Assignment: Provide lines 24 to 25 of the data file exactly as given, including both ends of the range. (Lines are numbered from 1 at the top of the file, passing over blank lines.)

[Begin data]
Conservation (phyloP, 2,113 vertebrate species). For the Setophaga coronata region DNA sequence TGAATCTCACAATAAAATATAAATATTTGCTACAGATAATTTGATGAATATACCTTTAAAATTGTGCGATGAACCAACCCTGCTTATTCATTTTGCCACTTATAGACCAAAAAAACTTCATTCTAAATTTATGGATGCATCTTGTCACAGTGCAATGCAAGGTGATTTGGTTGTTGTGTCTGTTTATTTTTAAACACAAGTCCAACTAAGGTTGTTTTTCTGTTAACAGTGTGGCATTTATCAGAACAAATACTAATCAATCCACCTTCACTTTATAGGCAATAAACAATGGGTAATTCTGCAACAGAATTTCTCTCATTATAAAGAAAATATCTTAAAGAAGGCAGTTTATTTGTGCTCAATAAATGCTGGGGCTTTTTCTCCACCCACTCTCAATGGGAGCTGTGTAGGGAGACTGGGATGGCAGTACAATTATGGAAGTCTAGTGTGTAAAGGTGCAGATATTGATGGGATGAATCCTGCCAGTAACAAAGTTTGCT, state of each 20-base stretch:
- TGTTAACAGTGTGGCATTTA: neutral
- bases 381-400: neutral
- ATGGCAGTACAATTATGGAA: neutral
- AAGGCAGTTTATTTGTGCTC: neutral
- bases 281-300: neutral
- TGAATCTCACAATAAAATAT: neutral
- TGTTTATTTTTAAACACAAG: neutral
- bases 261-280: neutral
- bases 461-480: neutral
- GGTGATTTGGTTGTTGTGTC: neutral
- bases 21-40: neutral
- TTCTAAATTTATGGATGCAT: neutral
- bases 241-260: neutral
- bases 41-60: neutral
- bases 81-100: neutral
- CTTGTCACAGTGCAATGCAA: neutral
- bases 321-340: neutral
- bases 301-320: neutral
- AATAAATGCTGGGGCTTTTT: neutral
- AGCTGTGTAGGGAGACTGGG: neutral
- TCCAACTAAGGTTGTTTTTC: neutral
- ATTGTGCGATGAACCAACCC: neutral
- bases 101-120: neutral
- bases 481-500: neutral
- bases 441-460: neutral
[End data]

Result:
- bases 101-120: neutral
- bases 481-500: neutral